After months of waiting the time has come for our Brewery to arrive. Paula and I borrowed a Ute and a trailer and headed to Melbourne to collect the pieces we could carry.
A 1200Km round trip is always good for the soul. We had a good run down and managed to load most of the equipment onto our trusty steed.
It was all going too well, it wasn't until halfway home when a Harley rider flagged us down to tell us that we had no trailer lights or tail lights and there were sparks flying out the back that we had even had an ounce of trouble...
So turned out our load was so heavy that we were dragging the safety chain along the ground sparking like mad and our trailer plug had suffered a similar fate tearing itself from the socket and shorting out our lights on the way.
It didn't matter, we had our stuff! A little bush mechanic action on the side of the road and we were on the way again.
We passed Albury and had 400Km left in the tank and only 250Km to home so we decided that even if we needed fuel we would stop at Tarcutta's 24Hr fuel station. By the time we'd hit Holbrook, it was obvious we'd be stopping in Tarcutta our average consumption had changed, a lot, with the load.
About 30Km from Tarcutta we started getting the signs 24Hr fuel. Thank god! We were a little nervous about the hours of the servo as the bypass had just been finished, but the new signs gave us comfort. They lied...
By the time we made it to the Tumut turn off we had (according to the car) 65Km left in the tank and 50Km of mountain highway to home... Do we go via Gundagai (30Km of nice flat highway and a fuel station) or risk the Tumut road but save half an hour.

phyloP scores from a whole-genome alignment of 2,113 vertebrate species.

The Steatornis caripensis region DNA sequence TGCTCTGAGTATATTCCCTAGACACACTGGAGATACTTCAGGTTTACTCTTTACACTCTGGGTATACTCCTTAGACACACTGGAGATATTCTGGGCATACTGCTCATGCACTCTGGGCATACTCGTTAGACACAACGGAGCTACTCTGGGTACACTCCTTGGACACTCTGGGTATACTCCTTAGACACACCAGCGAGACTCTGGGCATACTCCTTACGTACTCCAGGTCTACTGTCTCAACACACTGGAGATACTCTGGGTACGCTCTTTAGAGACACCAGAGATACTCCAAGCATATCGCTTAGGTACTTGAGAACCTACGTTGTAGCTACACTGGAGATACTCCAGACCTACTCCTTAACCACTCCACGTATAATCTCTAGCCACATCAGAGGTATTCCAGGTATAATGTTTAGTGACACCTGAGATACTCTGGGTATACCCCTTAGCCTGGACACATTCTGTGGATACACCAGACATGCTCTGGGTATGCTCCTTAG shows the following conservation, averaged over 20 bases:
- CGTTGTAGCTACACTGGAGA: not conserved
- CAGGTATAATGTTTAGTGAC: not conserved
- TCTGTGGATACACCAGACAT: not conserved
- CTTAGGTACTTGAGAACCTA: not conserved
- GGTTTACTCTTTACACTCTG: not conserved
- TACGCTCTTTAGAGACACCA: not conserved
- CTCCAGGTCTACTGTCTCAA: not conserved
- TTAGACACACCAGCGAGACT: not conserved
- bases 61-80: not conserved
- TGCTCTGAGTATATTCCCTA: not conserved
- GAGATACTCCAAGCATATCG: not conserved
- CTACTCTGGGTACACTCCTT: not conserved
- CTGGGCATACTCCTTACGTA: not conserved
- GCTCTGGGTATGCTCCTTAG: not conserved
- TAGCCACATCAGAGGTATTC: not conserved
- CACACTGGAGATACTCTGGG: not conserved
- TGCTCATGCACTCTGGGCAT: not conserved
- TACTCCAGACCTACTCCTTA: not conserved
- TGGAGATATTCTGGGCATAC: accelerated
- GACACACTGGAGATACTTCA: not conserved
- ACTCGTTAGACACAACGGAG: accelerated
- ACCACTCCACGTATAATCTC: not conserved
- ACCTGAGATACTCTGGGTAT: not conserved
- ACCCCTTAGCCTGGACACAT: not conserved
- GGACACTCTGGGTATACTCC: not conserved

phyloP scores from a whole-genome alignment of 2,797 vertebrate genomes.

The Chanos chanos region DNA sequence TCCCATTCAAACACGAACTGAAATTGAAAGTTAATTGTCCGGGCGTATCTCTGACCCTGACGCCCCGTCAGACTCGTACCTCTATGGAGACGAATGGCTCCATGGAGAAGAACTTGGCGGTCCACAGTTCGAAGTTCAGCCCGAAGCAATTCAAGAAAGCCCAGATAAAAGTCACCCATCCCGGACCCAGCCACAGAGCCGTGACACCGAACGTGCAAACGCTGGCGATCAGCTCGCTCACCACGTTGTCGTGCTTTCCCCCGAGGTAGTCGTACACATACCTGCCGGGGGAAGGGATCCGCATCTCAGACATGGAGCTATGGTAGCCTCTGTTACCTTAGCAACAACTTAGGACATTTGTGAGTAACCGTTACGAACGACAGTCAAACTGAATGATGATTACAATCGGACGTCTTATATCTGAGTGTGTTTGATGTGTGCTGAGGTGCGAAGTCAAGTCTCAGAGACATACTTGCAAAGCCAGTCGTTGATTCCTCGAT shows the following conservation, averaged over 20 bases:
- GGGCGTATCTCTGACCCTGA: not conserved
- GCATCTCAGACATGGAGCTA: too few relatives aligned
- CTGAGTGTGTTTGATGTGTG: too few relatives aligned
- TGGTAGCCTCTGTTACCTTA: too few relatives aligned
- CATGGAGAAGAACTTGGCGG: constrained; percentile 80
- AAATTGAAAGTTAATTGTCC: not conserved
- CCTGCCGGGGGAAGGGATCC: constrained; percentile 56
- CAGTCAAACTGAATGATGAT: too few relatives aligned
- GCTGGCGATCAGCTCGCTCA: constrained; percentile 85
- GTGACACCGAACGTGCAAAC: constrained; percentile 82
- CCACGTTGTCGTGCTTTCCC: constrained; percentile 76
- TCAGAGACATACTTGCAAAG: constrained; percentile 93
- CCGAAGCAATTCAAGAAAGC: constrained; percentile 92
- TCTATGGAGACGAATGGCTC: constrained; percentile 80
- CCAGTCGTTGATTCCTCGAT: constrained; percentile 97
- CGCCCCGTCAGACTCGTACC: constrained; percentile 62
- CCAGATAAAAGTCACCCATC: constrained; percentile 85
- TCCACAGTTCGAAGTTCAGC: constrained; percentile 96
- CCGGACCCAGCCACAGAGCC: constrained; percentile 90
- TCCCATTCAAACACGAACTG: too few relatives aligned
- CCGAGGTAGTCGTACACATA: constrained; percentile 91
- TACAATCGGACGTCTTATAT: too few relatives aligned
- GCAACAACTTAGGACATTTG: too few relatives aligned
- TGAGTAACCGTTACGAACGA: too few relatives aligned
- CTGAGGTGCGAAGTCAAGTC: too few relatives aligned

We opted for Gundagai, making it home to bed by 3:30am, a big day! But an exciting one none the less.
Indian Pale Ales (IPA) are heavy on the hop side. The red IPA hails from the United States and, therefore, they are even hoppier than their father, the English IPA. As a rule of thumb, the IPA has a higher alcohol content than its pale ale lineage, however, for the red IPA, we can also factor in the fact that red ales are also generally brewed stronger than their pale ale counterparts. This makes for a strong beer in a red IPA.
Hefeweizen is a straw coloured, usually hazy beer which is very attractive when served in the traditional Bavarian hefeweizen glass in the summer sunshine. Hefeweizens are made with at least 50% wheat in the mash and are not found to be brimming with hops, the flavours mainly come from the yeast instead. You see “Weizen” means wheat (you might remember that from our Dunkelweizen article) and “hefe” means yeast. These, as said, are the main two flavour components of a hefeweizen and the yeast used adds distinct clove and banana notes. Making these beers the perfect, easy drinking beverage in the sunshine.